At least one former senator intent on confronting Ms. Rice seemed sensitive to her background.
“Let me say at the beginning I’m very impressed, indeed, I’d go so far as to say moved by your story, the story of your life and what you’ve accomplished,” Bob Kerrey, a commission member and former Democratic senator from Nebraska, told Ms. Rice, referring to her early childhood in segregated Birmingham, Ala. “It’s quite extraordinary.”
Actually, Ms. Rice has said in interviews that there is nothing unusual about her success given her upbringing by parents and grandparents who were college educated and who prodded her to excel.
It was Mr. Kerrey who brought a touch of the extraordinary to a mostly tepid, inconclusive televised hearing. His wild-card questioning and difficulty remembering Ms. Rice’s name gave the starchy national security adviser a chance to show, live on every network and cable news show, a flash of personality so often missing from her public persona. “I don’t think I look like Dick Clarke,” she said with a patient smile after Mr. Kerrey repeatedly called her “Dr. Clarke.” Richard A. Clarke, the former counterterrorism chief, testified before the panel last month.
CNN and other news outlets had hyped her appearance as a kind of showdown, but as it turned out, Ms. Rice’s much-anticipated moment in the spotlight did not shed new light on the administration’s handling of terrorist threats before Sept. 11. If anything, her measured performance brought a breath of reality to a television universe too often clotted with distorted images of black women, most notably the angry Omarosa Manigault-Stallworth making her vengeful comeback on the NBC show “The Apprentice.”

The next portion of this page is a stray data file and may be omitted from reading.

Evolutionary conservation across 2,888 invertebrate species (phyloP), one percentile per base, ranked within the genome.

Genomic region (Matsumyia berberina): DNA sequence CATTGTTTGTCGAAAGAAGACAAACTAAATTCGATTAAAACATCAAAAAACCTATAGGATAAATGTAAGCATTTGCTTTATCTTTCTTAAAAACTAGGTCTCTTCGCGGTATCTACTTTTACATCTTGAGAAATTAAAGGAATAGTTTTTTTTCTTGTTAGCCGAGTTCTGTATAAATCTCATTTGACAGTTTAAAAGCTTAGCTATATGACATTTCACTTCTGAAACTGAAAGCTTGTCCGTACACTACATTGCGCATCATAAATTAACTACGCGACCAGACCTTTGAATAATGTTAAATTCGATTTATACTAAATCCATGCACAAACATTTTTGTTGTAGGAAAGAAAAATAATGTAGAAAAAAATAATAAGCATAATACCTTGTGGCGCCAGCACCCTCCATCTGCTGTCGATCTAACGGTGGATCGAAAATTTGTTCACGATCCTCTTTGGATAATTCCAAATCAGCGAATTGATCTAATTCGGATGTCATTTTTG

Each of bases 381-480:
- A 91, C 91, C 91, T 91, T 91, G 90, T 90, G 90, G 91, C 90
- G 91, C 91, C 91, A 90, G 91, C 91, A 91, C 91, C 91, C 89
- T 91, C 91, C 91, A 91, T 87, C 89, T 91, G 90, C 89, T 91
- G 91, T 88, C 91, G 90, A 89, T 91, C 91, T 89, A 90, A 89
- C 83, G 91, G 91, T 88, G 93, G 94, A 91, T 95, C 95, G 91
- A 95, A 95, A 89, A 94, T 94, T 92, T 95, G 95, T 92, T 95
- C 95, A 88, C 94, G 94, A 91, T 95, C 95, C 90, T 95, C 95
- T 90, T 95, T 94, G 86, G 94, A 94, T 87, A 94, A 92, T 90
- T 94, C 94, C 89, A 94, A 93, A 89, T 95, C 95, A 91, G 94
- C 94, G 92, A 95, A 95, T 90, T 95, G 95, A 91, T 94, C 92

The fact that Ms. Rice is a black woman is rarely mentioned in Washington — she is so much a part of the establishment and blends so smoothly into the buttoned-down Bush White House that her heritage is usually invisible.
And after her testimony, Lee H. Hamilton, a commissioner and a former Democratic House member from Indiana, told reporters that he found Ms. Rice “articulate,” an adjective that even she has dismissed as condescending.
Mostly, Ms. Rice spoke as fast as she could to throw a protective cordon around the president. In an administration in which the president is rarely described as “articulate” and the taciturn vice president spends much time in undisclosed locations, Ms. Rice is one of the most familiar faces on television.